The groves of Penshurst. · Sidney here was born."-SOUTHEY. Among those groves-haunts of the woodland choir—was the classic muse of Spenser fostered ; and Ben Jonson, with his adoration of Grecian Poesy,-meet associate of the accomplished Sidney. And in a later day, Waller pined there for his Sacharissa, -wailing the lot of unrequited love, and hopeless for the charms of a proud beauty.

r. Phillisides is dead. O luckless age!

O widow world ; O brookes and fountains cleere!
O hills, O dales, O woods, that oft have rung
With his sweet caroling, which could asswage
The fiercest wrath of tygre or of beare :
Ye nymphs and nayades with golden haire,
That oft have left your purest cristall springs
To hearken to his lays, that coulden wipe
Away all griefe and sorrow from your hearts,-
Alas! who now is left that like him sings ?
Unhappie flock, that wander scattred now,
What marvel if through griefe ye woxen leane,
Forsake your food, and hang your heads adowne?
For such a shepherd never shall you guide,
Whose parting hath of weal bereft you clean."

So sang Edmund Spenser,--and so Sir Philip Sidney died, whose greatest praise might have been inscribed on his monument, that, when wounded on the field of battle, as he was being borne to bis tent, he resigned to another the draught proffered to him. self, with the memorable sentence

“THY NECESSITIES ARE YET GREATER THAN MINE."

A PICTURE OF CONSTANCY.

'Tis true our sex are known as rovers,
And schoolboys are inconstant lovers.
Amongst my sweethearts there was one,
An orphan girl,—and all alone,
With melancholy smile that sate,

Like wintry sun-beam on her brow,
Making the cheek more desolate

That wasted in the shade below.
She pined for his remembered love,-

The sire that lapped her infant head,
And ceaselessly she paced above

His grave with fairy tread :
She pined for her maternal breast
Whom sadly they had laid to rest.
She was a fair and cherub child -
A lovely angel, meek and mild :
The winds that Heav'n permits to blow,

The flowers that open to the sun,
And streams that sparkle as they flow,

Mingling their channels into one,-
She loved them for the inward stir
Of feelings they revealed to her.

An
airy form that scarce would press

To earth the grass on which she trod;
A gentle girl, who well might bless

Some lover in his lone abode-
I know not :- Time has chilled my brow,
I do not love that maiden now.

C. B. W.

A ROMANCE FROM WESTMINSTER-HALL.

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A STRONG and attractive interest is sometimes thrown about that usually most dry and barren of all proceedings--a judicial contest for disputed property. Generally, it is only the rival claimants who, for the tedious progress of the wearying suit, feel aught beyond an instinctive disgust: and the mass of mankind are too much engrossed in the multifarious pursuits of individual enterprise, to look but with cold indifference on struggles for the issue of which they have no personal concern. Yet, when (as rarely indeed is the case) peculiar circumstances give an air of romance to the contest for an inheritance, the strength of human sympathy-. which is never more likely to be roused, or more powerfully enlisted, than in a combat for the right-will be found strikingly exemplified even in the ordinarily chilling precincts of a civil court.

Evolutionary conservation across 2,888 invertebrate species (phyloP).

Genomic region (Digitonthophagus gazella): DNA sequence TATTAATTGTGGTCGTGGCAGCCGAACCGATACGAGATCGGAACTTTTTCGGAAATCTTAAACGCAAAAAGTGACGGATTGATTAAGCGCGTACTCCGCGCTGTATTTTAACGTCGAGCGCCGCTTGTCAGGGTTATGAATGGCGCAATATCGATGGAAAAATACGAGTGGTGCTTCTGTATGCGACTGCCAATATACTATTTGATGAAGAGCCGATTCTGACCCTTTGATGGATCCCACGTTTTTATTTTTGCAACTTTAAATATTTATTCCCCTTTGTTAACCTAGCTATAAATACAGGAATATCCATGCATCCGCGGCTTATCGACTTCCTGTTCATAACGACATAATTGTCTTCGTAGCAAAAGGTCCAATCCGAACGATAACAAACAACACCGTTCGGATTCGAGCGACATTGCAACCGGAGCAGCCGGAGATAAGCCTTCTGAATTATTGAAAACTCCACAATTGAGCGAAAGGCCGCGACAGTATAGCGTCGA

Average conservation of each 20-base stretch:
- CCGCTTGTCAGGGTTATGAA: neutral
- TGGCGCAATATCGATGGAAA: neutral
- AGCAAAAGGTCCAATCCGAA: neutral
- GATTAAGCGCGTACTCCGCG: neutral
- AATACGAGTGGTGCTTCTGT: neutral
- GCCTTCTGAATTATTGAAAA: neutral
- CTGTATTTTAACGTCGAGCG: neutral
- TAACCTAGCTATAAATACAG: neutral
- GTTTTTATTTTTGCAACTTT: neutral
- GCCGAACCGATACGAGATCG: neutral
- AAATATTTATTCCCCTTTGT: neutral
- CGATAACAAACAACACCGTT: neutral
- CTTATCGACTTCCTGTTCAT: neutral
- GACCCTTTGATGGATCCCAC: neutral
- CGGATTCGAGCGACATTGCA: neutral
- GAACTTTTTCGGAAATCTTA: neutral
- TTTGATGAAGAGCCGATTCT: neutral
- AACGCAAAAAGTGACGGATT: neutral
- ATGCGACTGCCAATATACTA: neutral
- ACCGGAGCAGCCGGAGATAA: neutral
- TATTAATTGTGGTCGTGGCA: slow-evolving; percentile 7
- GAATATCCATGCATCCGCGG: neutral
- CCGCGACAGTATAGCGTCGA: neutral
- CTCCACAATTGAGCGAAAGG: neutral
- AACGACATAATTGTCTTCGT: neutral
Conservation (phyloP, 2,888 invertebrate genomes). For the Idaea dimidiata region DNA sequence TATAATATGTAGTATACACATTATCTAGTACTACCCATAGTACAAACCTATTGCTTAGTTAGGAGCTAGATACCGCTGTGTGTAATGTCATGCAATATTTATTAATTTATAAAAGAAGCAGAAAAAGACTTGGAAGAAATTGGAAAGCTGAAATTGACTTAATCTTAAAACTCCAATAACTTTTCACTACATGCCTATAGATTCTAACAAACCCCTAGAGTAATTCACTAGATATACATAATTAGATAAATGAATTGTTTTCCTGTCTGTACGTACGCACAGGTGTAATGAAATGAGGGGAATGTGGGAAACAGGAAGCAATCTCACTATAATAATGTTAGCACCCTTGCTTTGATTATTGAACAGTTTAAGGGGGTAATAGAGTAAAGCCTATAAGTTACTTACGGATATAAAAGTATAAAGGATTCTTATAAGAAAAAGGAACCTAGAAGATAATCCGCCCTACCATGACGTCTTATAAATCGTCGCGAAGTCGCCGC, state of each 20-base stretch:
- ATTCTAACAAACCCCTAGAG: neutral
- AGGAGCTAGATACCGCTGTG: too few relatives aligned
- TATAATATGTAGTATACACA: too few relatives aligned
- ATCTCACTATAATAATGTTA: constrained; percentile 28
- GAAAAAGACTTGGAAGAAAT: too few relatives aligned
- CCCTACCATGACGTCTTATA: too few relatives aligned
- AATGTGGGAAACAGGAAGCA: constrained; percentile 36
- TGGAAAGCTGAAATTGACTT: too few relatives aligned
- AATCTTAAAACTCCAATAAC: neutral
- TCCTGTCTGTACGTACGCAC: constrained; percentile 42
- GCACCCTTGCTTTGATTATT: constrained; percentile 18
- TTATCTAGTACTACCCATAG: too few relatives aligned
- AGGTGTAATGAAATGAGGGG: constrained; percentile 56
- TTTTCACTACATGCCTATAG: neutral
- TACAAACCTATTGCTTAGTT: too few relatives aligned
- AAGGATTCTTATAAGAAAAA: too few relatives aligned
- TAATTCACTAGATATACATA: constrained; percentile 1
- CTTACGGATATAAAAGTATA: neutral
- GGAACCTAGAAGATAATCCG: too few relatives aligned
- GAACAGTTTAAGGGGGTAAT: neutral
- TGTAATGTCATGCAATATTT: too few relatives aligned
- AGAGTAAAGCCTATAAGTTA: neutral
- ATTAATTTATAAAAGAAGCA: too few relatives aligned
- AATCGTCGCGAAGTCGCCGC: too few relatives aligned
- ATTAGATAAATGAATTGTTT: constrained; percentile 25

By nothing is our interest more often excited, than by the melancholy retrospection so commonly associated with the emphatic monosyllable “ last;" and if it be applied to some venerable vestige of antiquity,-above all, to some valued memento of a nation's early days,fondly do we attach ourselves to the relic, and reluctantly bid it adieu. That reverential regard for antiquity, which we love to think of as a fine feature in the national character—is most remarkably manifested in the forms of our law, which from age to age are preserved, as though in a shrine, consecrated to the past ;-longest unaffected by centuries of vicissitude; the most enduring of those links by which, in common customs and ordinary observances, far distant generations are united ; -- they stand by themselvesalone—like monuments bearing the aspect, and speaking the language of times long since gone by. And certainly, if in anything this tenacious regard for what is ancient and prescriptive should be sacredly maintained, it is in these legal institutions, on the stability of which their value mainly depends, and upon the integrity of which alone the great social fabric securely rests. Still, the mutability which works on all things human, at last does reach even to these strong fortresses of antiquity; and one after another, they slowly, but surely, moulder away. With the successive epochs in a nation's history, the nation's character changes; the national forms, which ever must eventually index the national spirit, alter too: in the citadel of the law, the alteration, though more tardy, is not less inevitable; and even there, the precedents of the past are to the improvements of posterity ultimately sacrificed.